Book Cover

Daily life seems to be a combination of action and inaction of getting things done or listening to people tell you about what they have done, but the constant is that everyone is keeping score. Perhaps not consciously, but everyone has a set of mental accounts. Chapter 32 explores how those tallies shape preferences and motivate actions.

The match behind our mental accounting is predominantly handled by System 1 Thinking. Something happens and our fast thinking component (with all of its biases) slots everything into T-accounts of debits and credits (my mental picture). In my undergraduate education, I took a lot of economic classes (in fact I ended up having to take a graduate class or two to get all my electives in) we learned that people were rational and the utility theory ruled. The idea that mental accounts affect economic behavior and decision making conflicts with utility theory. In the book Kahneman uses the example of two people with tickets to an event — they both really want to go to the event. One ticket was purchased and the other was a gift. If a blizzard makes getting to the event treacherous, utility theory would have both people write the tickets off as sunk cost. Experimental data shows something different. The person that paid for the ticket feels more negatively than the one who was given the ticket and would be more apt to brave the storm. Different debits to their mental accounts generate different behavior.

An example of the impact of mental accounting is often seen when a basic agile premise goes haywire. The agile mindset embraces experimentation. Unless practitioners are careful, experiments can clash with mental accounting and loss aversion biases of System 1 Thinking. Trying new things to determine to improve flow and value delivery can have two outcomes – it works or it doesn’t. As we have seen, people tend to be loss averse, if you suggested or invested in the change, it is easy to see how System 1 would provide the inputs to keep trying even when it is obvious the idea has failed. The better answer is to call the experiment, learn, and try something else.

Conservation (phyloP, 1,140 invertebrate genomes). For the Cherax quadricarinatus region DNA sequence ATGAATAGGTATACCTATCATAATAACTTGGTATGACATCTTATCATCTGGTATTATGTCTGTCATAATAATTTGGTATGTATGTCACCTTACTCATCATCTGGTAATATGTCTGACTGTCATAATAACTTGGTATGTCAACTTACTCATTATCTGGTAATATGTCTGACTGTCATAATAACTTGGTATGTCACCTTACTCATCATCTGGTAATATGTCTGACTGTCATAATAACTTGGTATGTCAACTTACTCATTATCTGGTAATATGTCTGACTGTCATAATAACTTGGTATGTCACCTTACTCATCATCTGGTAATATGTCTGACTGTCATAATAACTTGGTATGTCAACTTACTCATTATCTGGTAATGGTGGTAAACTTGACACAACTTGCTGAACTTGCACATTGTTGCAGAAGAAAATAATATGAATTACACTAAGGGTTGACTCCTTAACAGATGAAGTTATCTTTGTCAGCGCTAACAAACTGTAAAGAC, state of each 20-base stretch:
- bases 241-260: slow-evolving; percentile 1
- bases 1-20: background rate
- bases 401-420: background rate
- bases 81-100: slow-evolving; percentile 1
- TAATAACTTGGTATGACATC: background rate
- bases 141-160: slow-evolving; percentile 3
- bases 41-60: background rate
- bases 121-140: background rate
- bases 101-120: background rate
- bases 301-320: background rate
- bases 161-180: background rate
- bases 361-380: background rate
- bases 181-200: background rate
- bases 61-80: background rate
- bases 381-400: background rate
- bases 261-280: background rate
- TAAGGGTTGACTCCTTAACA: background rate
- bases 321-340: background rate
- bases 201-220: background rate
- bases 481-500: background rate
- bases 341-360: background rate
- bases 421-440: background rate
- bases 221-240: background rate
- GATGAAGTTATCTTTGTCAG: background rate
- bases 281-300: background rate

Kahneman also tackles the idea of regret in this chapter. He defines regret as “occurring when there are alternatives to reality.” A common euphemism, “coulda, shoulda, woulda” is useful to describe a scenario when regret pops up its ugly head. Regret is just another form of sunk cost with the added complication that you can anticipate it. The ability to anticipate the potential for regret negatively biases decision making and tends to reinforce the status quo. “When you deviate from what is normal you can easily imagine the norm, and if that default associated with bad consequences, the discrepancy between the two can be the source of painful emotions.” The research shown in this chapter shows that people feel more regret when their actions lead to a negative outcome than when their inaction leads to a less than perfect outcome. The term used to describe this bias is asymmetry of risk of regret. This bias reinforces the status quo. 

Process improvement, change, is difficult in most circumstances. The anticipation of regret thumb on the scale leaders’ mental accounts has stopped many change programs. When you are trying to build the imputes for a change you will need to tackle the fear of regret each or risk being shut down. 

Remember, if you do not have a favorite, dog-eared copy of Thinking, Fast and Slow, please buy a copy.  Using the links in this blog entry helps support the blog and its alter-ego, The Software Process and Measurement Cast. Buy a copy on Amazon,  It’s time to get reading!


The previous installment of Re-read Saturday:

Week 31: Chapter 31: Risk Policies 

Or start at the beginning with 

Week 1: Logistics and Introduction –